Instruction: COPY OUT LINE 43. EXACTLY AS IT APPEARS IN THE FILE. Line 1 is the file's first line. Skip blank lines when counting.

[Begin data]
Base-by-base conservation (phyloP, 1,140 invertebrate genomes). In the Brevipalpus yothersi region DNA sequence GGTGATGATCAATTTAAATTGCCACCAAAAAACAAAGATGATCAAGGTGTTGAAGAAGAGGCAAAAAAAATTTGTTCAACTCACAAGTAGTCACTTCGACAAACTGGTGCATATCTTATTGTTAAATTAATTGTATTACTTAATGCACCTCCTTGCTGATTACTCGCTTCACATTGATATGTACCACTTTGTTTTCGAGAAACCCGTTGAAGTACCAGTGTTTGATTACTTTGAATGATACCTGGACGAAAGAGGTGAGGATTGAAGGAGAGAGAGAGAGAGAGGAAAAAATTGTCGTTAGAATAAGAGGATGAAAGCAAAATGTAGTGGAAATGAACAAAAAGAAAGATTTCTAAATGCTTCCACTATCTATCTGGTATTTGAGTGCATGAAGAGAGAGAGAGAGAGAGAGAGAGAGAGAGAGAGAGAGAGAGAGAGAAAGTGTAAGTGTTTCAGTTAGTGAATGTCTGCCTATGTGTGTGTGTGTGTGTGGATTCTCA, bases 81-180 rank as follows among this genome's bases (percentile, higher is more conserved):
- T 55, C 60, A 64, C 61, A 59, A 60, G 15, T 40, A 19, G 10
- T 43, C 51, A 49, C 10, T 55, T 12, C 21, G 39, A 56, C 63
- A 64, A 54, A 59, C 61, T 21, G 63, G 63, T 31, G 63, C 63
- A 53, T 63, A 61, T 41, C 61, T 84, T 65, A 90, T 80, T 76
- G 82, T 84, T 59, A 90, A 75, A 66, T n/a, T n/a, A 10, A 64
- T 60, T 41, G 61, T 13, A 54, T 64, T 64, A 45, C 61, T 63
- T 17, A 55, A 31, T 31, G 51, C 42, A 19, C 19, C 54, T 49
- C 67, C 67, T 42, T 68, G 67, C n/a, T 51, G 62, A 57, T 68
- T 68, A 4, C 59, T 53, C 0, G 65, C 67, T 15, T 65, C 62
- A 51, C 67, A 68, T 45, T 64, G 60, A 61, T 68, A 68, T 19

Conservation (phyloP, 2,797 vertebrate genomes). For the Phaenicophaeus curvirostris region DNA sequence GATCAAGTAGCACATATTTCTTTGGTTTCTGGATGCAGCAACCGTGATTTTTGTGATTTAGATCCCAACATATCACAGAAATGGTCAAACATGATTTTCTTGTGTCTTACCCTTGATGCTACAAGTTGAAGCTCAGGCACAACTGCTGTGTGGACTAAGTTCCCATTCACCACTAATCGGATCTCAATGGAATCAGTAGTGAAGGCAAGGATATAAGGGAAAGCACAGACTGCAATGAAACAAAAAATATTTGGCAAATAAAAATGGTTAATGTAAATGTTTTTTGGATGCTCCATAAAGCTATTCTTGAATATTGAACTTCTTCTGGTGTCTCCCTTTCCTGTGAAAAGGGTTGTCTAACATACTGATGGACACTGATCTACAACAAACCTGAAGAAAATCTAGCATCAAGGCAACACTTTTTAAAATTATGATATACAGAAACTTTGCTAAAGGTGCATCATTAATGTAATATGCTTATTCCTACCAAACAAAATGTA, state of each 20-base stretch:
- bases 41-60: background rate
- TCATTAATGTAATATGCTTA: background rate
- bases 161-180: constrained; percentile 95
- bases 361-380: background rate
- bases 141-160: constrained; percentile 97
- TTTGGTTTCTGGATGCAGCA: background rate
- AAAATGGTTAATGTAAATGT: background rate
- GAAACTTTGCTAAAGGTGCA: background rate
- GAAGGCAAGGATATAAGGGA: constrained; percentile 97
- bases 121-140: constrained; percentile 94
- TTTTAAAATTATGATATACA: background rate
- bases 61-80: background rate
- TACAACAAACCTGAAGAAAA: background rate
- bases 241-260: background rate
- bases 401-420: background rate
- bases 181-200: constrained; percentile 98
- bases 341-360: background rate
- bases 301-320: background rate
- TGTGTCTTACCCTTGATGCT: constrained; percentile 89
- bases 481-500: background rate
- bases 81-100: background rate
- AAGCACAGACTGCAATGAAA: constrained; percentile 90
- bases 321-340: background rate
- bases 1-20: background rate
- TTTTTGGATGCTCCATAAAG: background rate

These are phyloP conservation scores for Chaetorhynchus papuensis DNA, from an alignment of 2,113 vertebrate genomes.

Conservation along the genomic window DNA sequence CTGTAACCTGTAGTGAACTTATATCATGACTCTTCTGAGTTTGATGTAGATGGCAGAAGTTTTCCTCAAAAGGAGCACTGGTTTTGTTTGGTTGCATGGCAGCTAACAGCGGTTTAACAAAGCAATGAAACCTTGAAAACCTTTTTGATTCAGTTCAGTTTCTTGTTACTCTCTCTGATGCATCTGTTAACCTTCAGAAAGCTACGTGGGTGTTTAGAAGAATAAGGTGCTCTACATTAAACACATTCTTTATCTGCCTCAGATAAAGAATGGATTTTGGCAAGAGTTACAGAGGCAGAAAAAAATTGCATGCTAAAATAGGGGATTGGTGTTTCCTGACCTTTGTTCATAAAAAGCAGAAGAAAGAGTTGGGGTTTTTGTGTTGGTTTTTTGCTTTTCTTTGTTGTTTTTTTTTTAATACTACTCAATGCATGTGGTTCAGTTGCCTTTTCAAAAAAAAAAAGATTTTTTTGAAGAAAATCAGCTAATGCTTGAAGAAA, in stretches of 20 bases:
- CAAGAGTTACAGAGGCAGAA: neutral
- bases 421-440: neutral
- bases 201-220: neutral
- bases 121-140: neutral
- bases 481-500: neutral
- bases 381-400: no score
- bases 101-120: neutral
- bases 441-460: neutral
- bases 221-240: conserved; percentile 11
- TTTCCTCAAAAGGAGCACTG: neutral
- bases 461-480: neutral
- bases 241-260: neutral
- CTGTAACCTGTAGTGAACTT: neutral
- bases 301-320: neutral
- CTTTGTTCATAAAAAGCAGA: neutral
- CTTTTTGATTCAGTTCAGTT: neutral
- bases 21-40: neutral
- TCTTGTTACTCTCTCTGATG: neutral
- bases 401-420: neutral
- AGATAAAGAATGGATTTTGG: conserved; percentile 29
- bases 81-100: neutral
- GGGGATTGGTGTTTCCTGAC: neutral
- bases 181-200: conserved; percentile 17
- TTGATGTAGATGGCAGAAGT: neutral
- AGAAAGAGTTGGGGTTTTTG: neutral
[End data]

- bases 121-140: neutral